ETF short trading activity can provide insight into regional, index, sector and product-type hedging and Alpha based investing behavior. We follow over 3,500 domestic ETFs with a total short interest of $164 billion in our Black App and Blacklight SaaS platform.
Over the past week we have seen net ETF short covering of -$4.07 billion. There was +$3.66 billion of increased short selling in 30% of the ETFs we cover, -$7.73 billion of increased short covering in 38% and 32% of the ETFs saw no change in short selling. The league table of the largest ETF shorts continues to be led by broad market hedge related ETFs.
Over the past week we saw the Velocity Shares 2X VIX Short Term ETN (TVIX) fall out of the top twenty, dropping from 13 to 30 as we saw -$35 million of short covering and -$70 billion of mark-to-market declines strip -$1.05 billion off its total short interest. The fixed-income ETFs in the top twenty also had some movement with the iShares 20+ Year Treasury Bond ETF climb from the 10th to 8th spot even with -$172 million of short covering as its stock price soared. On the other hand, corporate bond ETFs iShares iBoxx $ Inv Grade Corp Bond ETF (LQD) and Spider BarCap Bloomberg High Yield Bond ETF (JNK) both dropped several spots this week.
The biggest one week increase in ETF short selling occurred in the “hedge ETFs”. The SPY, IVV, IEFA and VWO, which are predominantly used as hedging instruments, made up +$1.55 billion of the +$3.66 of total additional short selling. There were also two gold miner ETFs in the top twenty, with the GDX and NUGT up +$179 million in short selling and +$243 billion of short selling in the treasury bond ETFs BIL, BSV, SHV and SHY.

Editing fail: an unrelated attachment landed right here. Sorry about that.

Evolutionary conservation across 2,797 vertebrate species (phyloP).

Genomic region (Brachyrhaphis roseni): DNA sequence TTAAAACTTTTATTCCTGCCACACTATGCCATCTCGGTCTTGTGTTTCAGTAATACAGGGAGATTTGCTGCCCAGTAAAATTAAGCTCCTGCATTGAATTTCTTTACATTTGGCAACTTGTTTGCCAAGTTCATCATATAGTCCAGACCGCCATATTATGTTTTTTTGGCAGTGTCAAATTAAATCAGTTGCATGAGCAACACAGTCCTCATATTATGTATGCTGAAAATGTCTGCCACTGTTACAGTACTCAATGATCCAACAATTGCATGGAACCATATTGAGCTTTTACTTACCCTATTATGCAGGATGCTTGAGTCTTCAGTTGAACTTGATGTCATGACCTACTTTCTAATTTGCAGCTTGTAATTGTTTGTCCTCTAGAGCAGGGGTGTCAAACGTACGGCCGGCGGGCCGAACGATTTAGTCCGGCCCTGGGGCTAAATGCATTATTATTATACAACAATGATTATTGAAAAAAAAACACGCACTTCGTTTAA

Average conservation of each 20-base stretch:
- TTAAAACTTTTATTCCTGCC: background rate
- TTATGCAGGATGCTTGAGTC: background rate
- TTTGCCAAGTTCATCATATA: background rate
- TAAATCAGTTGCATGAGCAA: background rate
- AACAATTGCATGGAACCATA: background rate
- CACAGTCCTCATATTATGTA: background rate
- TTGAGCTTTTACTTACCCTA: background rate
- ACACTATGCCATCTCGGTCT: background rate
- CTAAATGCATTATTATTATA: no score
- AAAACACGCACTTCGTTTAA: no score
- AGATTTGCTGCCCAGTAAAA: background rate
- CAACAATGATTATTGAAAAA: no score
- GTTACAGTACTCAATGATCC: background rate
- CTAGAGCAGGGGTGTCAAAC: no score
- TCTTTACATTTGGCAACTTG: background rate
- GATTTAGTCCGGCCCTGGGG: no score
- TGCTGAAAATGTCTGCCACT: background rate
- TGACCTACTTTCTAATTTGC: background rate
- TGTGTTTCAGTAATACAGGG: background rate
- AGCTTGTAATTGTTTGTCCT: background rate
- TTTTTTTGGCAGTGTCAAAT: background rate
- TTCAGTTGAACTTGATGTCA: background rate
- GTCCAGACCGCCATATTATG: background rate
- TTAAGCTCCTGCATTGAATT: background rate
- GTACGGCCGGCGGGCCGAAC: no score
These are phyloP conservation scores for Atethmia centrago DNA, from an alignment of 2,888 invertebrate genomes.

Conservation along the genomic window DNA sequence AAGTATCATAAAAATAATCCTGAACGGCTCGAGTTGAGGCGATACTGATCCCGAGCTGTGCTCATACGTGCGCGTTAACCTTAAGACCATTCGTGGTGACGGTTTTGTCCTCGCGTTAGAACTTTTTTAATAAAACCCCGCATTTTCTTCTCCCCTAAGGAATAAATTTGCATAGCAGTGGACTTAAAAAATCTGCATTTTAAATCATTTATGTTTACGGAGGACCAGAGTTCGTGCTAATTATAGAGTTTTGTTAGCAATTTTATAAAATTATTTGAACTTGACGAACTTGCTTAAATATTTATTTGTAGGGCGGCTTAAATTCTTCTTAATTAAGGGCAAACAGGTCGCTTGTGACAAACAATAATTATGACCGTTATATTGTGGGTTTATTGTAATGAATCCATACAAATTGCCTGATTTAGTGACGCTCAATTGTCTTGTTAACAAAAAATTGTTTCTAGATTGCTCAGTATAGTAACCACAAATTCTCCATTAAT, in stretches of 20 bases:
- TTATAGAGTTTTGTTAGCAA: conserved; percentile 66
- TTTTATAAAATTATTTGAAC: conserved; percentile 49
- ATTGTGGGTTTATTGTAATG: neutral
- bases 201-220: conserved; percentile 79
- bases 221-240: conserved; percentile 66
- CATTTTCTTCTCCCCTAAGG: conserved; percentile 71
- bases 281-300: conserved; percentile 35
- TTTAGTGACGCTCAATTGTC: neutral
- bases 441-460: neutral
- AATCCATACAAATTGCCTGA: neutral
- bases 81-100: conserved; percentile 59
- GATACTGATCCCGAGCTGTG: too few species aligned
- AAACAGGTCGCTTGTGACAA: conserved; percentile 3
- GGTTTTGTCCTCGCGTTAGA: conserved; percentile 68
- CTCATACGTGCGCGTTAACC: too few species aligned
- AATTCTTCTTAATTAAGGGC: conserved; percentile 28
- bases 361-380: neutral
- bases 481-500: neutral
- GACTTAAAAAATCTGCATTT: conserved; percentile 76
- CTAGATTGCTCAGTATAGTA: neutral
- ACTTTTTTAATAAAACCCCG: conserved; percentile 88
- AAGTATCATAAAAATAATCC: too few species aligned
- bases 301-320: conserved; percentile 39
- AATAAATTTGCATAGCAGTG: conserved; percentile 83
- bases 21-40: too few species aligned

On the short covering side, the two major corporate bond ETFs, the LQD and HYG, had -$2.8 billion of short covering as the federal government came in the provide liquidity in the corporate bond market. With the VIX trading at record levels, ETF investors look to be finally covering some of their exposure after being down -$1.65 billion, -65%, in mark-to-market losses in March.
There are several ETFs with extremely high Short Interest % of Float, with five ETFs over the 100% level. The rehypothecation and re-loaning of long inventory by brokers and prime brokers has created stock borrow liquidity in high SI % Float ETFs but with that margin-based liquidity there is a higher risk of recall and borrow rate volatility. Particularly at risk is the VXX ETF with $2.9 billion of short interest. If long VXX share holders begin to sell their positions in order to lock in recent mark-to-market unrealized profits we may see a daisy chain effect of recalls in the stock borrow market as brokers are forced to use margined shares to settle long sales.
There are not many high cost ETF stock borrows as brokers can “create to lend” and use margined ETFs to satisfy ETF stock borrow demand. Most of the higher rate ETFs have Short Interest as a % Float significantly above the ETF market’s 27.30% average and are mid-cap or smaller. As short selling activity in the more popular and newly popular ETFs increases, we should see stock borrow rates increase in these smaller market cap ETFs as supply and margin lending opportunities are exhausted.
Want deeper insight into the above analysis?
Contact: [email protected]
Managing Director Predictive Analytics, S3 Partners, LLC
For more information on S3’s reporting, data and analytics solutions, email us at [email protected]. Start your free trial of the BLACK App – the only source of real-time short interest on the Bloomberg Terminal or Thomson Reuters Eikon.
For short side data and access to our research reports go to https://shortsight.com/ .
The information herein (some of which has been obtained from third party sources without verification) is believed by S3 Partners, LLC (“S3 Partners”) to be reliable and accurate. Neither S3 Partners nor any of its affiliates makes any representation as to the accuracy or completeness of the information herein or accepts liability arising from its use. Prior to making any decisions based on the information herein, you should determine, without reliance upon S3 Partners, the economic risks and merits, as well as the legal, tax, accounting and investment consequences, of such decisions.